We took three days coming up from Tobacco Plains as we (P., self, and boy) were packing up vegetables. It was very cold two nights, as low as 2 degrees above zero but we were most comfortable. Phillipps brought an Indian lodge, which is a little bigger than an ordinary Bell tent and is put up with twelve poles inside. In the middle of the tent you have your fire in which you can do all the cooking without getting out into the cold, and it is not the least smokey inside. The draft of the chimney is regulated by the projecting ears outside, which you can move with the two poles outside, and are always kept facing in the opposite direction of the wind. Before you go to bed you arrange some chips and wood underneath your blanket, and without getting out of bed you can light the fire so that by the time you get up there is a good fire going. P’s time of getting up is 5:00 am so that breakfast is cooked and eaten and the washing up done before it is light.
We expect the mail in this evening, and if it comes in then we start tomorrow morning back for T. P. We shall go back in two days, the horses having no packs. I came here on Friday. The distance from here to T.P. is about 82 miles. I send you some sketches from which you may perhaps understand the cattle in the picture are the same size as the horses, but that is the result of the wonderful bunchgrass.
I got the lines and casts. Please thank Dick very much for them. I had quite forgotten I had not thanked mother for the last two letters, Sept 14th and 21st, or Dad for the two Berrows and two Pinkuns which were most acceptable. Katie and Libbie was the name of the photographers from whom I bought the photo at Niagara. It sounds rather “Tottle and Dollish” but I don’t suppose the young ladies take the photos.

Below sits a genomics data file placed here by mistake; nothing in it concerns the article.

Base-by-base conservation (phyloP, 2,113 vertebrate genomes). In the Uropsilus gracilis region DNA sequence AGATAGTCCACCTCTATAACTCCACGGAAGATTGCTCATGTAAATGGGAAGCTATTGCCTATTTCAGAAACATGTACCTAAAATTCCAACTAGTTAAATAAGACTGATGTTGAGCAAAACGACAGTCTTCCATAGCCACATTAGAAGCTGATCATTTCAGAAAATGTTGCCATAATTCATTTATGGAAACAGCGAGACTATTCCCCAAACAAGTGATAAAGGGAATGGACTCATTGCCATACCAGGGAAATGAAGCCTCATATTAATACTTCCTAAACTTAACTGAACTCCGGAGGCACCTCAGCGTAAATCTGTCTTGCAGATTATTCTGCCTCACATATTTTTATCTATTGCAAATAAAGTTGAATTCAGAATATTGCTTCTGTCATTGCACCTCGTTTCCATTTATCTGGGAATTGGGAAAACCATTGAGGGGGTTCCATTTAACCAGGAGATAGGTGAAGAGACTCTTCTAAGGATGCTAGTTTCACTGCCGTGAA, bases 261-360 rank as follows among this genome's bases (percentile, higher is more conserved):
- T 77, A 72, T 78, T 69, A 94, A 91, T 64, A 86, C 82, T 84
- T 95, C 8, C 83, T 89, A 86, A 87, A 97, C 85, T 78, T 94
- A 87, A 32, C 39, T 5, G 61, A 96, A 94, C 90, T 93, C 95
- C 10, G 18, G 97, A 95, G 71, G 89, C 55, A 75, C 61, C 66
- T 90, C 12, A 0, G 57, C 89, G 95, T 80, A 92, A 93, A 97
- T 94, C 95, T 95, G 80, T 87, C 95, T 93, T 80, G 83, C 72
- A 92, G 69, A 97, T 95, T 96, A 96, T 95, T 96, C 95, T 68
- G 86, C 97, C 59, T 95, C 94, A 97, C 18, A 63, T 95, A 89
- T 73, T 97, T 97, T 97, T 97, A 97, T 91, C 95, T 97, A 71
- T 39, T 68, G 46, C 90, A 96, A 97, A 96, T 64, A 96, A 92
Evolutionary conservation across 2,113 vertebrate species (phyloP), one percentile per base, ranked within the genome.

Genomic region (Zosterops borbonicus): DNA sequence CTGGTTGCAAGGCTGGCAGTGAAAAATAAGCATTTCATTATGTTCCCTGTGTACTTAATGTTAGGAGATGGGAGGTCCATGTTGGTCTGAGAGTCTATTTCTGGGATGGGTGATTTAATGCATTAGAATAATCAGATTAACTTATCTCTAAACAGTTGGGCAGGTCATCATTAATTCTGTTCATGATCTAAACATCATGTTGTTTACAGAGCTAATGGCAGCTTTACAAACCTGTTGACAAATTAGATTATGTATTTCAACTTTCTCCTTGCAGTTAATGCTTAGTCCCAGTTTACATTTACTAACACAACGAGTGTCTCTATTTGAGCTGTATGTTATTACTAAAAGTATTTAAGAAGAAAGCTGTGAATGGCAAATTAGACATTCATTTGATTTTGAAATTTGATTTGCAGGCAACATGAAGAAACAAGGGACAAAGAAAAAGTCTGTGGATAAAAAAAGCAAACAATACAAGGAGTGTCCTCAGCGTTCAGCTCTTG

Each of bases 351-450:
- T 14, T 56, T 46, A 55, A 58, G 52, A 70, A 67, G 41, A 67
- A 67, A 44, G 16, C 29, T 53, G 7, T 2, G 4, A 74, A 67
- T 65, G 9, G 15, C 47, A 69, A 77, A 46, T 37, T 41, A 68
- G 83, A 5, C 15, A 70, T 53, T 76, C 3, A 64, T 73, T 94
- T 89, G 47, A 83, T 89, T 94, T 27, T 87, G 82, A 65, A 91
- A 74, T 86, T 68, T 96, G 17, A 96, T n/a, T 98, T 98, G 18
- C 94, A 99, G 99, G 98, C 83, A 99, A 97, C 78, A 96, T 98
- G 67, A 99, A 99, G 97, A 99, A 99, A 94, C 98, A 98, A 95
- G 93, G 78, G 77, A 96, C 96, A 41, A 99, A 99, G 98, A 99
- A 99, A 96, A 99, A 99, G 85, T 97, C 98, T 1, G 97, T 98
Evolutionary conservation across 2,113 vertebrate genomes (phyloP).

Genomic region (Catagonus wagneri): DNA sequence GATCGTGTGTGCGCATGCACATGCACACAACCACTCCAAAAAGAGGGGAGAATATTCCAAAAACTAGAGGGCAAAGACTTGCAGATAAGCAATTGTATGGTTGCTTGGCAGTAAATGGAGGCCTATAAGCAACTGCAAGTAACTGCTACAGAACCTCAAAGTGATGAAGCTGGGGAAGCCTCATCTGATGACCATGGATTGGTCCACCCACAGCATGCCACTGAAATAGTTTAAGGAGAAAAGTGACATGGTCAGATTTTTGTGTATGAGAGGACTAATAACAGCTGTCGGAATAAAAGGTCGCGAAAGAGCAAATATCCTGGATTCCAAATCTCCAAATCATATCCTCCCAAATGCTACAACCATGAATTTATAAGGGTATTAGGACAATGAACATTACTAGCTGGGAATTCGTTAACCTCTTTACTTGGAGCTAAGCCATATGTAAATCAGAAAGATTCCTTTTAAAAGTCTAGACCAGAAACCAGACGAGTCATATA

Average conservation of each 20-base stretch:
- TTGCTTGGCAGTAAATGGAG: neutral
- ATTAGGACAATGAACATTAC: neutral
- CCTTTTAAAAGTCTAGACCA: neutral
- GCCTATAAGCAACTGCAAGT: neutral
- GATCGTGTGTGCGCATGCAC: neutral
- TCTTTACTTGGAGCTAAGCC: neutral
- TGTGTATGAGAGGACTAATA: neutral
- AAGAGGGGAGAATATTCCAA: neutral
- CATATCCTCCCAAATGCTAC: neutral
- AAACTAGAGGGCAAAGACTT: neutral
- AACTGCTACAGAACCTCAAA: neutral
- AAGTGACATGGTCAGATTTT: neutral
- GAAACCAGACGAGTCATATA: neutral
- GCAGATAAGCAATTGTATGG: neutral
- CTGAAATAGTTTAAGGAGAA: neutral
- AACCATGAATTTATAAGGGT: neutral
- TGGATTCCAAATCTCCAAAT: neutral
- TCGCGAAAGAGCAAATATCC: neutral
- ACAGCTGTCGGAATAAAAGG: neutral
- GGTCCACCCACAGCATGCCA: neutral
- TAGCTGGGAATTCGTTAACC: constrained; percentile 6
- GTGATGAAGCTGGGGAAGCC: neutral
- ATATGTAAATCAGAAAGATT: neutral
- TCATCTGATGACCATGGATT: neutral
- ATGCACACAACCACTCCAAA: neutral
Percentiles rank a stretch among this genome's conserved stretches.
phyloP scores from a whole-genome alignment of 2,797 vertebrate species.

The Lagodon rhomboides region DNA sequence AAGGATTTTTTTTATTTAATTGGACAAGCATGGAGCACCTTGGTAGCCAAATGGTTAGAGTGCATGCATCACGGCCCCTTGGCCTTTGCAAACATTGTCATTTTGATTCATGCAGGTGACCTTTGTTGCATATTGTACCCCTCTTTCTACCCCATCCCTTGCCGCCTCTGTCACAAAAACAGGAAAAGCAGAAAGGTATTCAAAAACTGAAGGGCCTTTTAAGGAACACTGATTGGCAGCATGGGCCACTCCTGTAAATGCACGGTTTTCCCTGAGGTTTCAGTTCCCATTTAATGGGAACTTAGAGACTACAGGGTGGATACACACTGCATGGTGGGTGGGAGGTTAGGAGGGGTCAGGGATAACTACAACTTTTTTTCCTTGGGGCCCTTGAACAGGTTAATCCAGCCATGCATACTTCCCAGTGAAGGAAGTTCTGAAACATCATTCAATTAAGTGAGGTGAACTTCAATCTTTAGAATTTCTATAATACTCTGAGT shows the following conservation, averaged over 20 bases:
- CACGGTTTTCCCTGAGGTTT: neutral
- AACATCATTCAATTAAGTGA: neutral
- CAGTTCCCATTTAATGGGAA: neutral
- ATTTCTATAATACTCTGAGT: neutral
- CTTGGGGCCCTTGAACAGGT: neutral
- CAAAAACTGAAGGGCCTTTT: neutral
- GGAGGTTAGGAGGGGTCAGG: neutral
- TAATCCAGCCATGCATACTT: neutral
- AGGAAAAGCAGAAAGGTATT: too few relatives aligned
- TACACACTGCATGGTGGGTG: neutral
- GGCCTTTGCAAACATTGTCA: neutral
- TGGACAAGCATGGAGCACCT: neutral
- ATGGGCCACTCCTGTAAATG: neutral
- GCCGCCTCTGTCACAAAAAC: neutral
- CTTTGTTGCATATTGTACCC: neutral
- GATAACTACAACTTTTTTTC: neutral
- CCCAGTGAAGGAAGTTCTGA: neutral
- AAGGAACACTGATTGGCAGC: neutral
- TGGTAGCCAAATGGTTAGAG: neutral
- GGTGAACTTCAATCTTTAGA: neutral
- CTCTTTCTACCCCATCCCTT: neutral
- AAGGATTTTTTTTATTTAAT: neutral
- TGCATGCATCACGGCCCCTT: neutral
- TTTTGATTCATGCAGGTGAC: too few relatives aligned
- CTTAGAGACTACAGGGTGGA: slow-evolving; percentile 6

The canoeists, Lees from Manchester, and Clutterbuck from Wiltshire, are here and we have just had our photos taken as a group. I am getting on first-rate with the Kootenay language. I am writing to Mr. Grasset this week so you must not expect much of a letter and really there is not much news. Baker is coming down to Phillipps for some hunting (i.e. shooting) in the winter. It is a great place for deer. I went out one day but only had a shot at a Kiote (Spelt Coyote in Woods Nat Hist) but missed him. I will finish this when I have got the mail. The Grassets might like to see my sketch of T. P. I have made the valley look too narrow in No. 1. It is about half a mile wide and the mountain juts much too near. That funny table land hill is about three miles away.